Bitcoin has been looking for ways to scale their network, so more transactions can be processed. Their proposed solution is called Segregated Witness. One of its innovations is speeding up and streamlining processing by separating signature data from transaction data.

This paves the way for a raft of improvements, making users’ wallets more secure and enabling second layer scaling solutions, to keep building out and improving the service. Unfortunately, commentators have also drawn attention to the fact that this change could cause problems with the US’ contract law. This could also become a global issue, as many banks are keenly incorporating some of Bitcoins tech solutions into their own online banking tools. If they continue to follow trail bitcoin has blazed without taking account of these issues, ordinary users could find themselves in trouble.

More companies and individuals are beginning to use Bitcoin, at least for some transactions, so there is more scope for problems affecting the currency to ripple out and affect the economy at large.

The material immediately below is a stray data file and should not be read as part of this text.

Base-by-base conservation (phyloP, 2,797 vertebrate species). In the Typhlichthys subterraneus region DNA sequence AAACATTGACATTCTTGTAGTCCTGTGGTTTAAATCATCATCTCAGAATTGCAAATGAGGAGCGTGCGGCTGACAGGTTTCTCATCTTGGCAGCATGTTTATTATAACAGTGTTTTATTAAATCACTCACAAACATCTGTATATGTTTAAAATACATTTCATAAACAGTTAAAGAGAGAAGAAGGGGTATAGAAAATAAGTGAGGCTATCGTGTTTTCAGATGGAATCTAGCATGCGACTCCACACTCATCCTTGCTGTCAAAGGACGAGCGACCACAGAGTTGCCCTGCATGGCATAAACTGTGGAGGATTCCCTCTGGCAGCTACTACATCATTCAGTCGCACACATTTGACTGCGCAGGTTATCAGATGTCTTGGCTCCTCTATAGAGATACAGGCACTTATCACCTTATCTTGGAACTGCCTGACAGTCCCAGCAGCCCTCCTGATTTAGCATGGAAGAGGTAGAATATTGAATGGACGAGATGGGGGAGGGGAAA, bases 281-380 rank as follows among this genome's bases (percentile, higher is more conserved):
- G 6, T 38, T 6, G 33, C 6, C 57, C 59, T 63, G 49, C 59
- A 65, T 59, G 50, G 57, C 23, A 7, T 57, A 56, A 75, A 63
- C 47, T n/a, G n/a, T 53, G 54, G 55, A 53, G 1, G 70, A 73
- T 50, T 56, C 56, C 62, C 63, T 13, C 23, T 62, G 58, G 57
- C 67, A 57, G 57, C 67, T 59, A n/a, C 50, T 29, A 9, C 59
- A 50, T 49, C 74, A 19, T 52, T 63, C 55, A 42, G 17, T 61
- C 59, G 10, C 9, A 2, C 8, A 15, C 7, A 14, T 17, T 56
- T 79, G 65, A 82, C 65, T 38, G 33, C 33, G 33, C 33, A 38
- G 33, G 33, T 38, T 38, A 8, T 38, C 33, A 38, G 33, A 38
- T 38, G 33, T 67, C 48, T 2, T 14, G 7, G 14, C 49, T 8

The problem is caused by the separation in transaction data (the value of what is sent) and the witness data (confirmation of the party sending and receiving). The Segregated Witness system has been built on the assumption that witness data is only needed to authenticate the transaction as it happens and it can then be discarded.

This is rather like signing an employment contract and then shredding everything but the signature page on your first day. If you, or anyone, wanted to refer to the contract again, all they could prove is that you and employer signed a contract: the terms, remuneration and all other details are lost.

If a transaction is disputed (and this is not unknown), it’s now near impossible to reconstruct the details that allow the disagreement to be mediated and resolved quickly and effectively. While Bitcoin are obviously confident that their network will be robust enough to deal any disputes or issues, their original white paper described the currency as “a chain of digital signatures” and choosing to break that chain in the name of increased scaling is a worrying development.

Bitcoins USP is that it is a highly secure crypto-currency, and so any developments that appear to threaten that security, or cast doubt that your Bitcoins can remain yours unchallenged is bound to make waves in the community.